He is in my head. He has gotten himself inside of me. He is in my head. He is.
You are looking for a way out.
What is he looking for? Why is he here?
Did you kill her?
I take a deep breath and remind myself that this is why he is here. I know. He is getting inside my head, inside my thoughts and memories. I do not let him; not right now. I read the poster above his head.
“The secret of change is to focus all your energy not on fighting the old, but building the new.” A Socrates quote. Although I do not feel inspired in the way the poster likely intends to make me feel, I understand. As I think about the new, I think about forgetting. And I think about the table in front of me that I will eventually forget, and the taste of my lunch still on my tongue for now, and the feelings of discomfort that I am feeling temporarily. The man has gone somewhere. To the bathroom, probably, but I hope that he has gone home; I do not wish to remember him in the slightest. Does that mean I have to forget everything that led me here? Do I have to forget about her?
No, of course not. She is a part of you.
I don’t know, am I?
He jots something down on his clipboard-pinned paper. I try not to look him in the eye, as I do not want him to think we are talking.
Don’t worry. He has said that before. I am only trying to understand you.
He will not.
I notice the curtains. A dark blue, the kind just before the stars come out, that does not match the shag carpet. There is a water fountain and a stack of paper cups in the corner. I wish that I had worn warmer clothes; I think one of the windows is cracked. I hear the ticking of the clock again, but I can no longer find it on the wall. There is no way to know how long I have been here. I hope he will tell me soon that the time is up, that he will see me next week and that we have made progress.
You don’t have to talk.
Why don’t you just tell me how your day has been?
Do I have to make you?
The curtains, the pictures, the chairs. The distractions.
It is Christmas Eve, and you squeeze through the maze of chairs to get to the kitchen. Vi stands by the marble countertop, digging through her purse again. You know what she is looking for. You are looking for pie. This is one of the last few days you spend with her. She is very important to you, isn’t she? I know you loved her very much. Did she know that?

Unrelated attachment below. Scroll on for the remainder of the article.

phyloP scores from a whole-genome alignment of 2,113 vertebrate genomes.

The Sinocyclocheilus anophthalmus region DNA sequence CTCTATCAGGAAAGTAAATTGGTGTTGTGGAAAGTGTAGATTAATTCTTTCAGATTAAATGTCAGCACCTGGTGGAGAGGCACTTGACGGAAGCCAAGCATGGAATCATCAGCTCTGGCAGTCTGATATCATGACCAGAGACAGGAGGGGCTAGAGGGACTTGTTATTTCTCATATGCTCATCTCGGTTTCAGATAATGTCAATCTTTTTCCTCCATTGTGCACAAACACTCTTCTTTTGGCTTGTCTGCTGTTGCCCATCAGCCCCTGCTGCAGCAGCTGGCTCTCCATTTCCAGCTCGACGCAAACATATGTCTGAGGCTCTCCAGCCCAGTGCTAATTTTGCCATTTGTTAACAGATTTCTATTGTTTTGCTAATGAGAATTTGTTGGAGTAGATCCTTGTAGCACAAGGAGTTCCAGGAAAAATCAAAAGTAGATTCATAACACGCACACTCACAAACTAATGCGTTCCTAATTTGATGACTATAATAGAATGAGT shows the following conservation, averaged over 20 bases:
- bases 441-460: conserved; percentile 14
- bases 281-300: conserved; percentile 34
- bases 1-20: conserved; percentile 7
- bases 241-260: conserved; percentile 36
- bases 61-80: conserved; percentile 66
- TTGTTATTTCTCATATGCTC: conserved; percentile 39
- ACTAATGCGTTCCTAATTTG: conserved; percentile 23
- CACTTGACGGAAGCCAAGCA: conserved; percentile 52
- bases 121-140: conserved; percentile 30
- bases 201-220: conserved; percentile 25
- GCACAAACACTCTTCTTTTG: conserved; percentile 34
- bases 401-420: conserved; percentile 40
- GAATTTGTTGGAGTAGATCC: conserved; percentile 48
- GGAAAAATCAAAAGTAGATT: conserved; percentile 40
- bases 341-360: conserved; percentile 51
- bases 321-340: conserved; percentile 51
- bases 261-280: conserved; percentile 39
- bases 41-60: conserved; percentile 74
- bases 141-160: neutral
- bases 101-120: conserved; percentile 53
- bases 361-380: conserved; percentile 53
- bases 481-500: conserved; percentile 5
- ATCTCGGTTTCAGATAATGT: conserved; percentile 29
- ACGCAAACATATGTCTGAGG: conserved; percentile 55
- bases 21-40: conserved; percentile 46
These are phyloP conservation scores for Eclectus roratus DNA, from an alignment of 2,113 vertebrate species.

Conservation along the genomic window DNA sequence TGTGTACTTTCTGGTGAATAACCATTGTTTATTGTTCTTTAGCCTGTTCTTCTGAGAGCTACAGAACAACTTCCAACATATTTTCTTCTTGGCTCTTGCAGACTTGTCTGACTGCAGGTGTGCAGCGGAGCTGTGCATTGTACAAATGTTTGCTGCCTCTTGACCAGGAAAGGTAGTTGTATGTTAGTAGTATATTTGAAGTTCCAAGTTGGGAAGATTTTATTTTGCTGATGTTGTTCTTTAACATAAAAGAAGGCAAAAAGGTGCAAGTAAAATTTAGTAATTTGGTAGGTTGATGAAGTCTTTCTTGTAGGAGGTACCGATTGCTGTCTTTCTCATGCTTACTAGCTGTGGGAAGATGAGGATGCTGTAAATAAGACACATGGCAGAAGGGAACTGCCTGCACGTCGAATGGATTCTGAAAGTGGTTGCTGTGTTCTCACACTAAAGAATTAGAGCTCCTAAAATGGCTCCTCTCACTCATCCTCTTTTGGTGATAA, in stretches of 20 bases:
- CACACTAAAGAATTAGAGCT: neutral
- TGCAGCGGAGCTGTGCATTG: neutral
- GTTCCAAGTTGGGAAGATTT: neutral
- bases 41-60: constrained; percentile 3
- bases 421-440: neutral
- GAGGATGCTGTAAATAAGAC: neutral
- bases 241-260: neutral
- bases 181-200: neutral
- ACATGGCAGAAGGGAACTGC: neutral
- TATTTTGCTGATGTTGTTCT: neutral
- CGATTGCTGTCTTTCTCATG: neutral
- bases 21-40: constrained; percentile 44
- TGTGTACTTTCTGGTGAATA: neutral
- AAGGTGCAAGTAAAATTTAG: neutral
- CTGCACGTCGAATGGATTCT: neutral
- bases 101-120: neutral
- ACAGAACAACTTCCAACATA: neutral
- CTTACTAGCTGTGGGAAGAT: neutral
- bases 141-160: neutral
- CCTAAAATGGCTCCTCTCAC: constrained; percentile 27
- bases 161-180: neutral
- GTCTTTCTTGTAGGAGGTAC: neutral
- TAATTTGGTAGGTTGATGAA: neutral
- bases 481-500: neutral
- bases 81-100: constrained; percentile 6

If he knows who I am, he must know who I am not.
Did you kill her? Is it your fault?
Is it? No.
I don’t know why he is doing this or how he got here.
Yes you do.
Get out. Get out. Get out. Don’t you listen? I don’t want you. Do you hear me?
I will tell you again. Get out. You are not welcome. How did you get here?
It is New Year’s Eve.
No it isn’t.
I stand up finally, a rush of adrenaline in my calves and wrists. I lunge for the calendar, grasping for the date. It slips from my hands as I fall to the floor. I will not sit down again. Screeches of cars and voices of pedestrians outside the window crowd my head, entering my ears but moving toward my fingertips at alarming speed. The window closes.
Where is she? Does she forgive you?
There is nothing to forgive.
You don’t need to yell.
Why are you doing this to me? What have I done to deserve this? How can I make it stop? Please make it stop. I want it to stop. I can’t be here anymore. Please let me out.
The ceiling light flickers. I hold my head in my hands and shake it.
I am no different than you. I want to understand you. I want to be your friend.
You are nothing like me.
Why, then, have I been able to fester inside your brain for so long? You have been here almost your whole life; you keep returning. Look, it’s almost morning. You sit in that chair for hours a day, for the majority of days. You can leave anytime. Why haven’t you?
Why haven’t you? Why are you wasting your time on me?
Why haven’t you done something about it? You sit with me constantly, thinking about what is your fault and what isn’t your fault, about not wanting to talk to me or let me take over, about who you are and what you are doing and what the whole point is. Do something about it, for once!
A cheese knife burns through the pocket of my jeans and falls on the floor to my left. It is all in my head, I think. He isn’t real. Don’t let this happen. The knife reaches out and holds my eyes in place, filling me with anger; with sadness and regret.
I feel a sense of calm as I walk to the water fountain. Behind it, as I thought there would be, there is a jar.
Deep, endearing red.
Look at me.
He is familiar, but not identifiable.
He smiles at me. Our time is up.
The room turns white around me. I pick the knife up, and smear strawberry jelly on my neck.
It is today. The room is silent.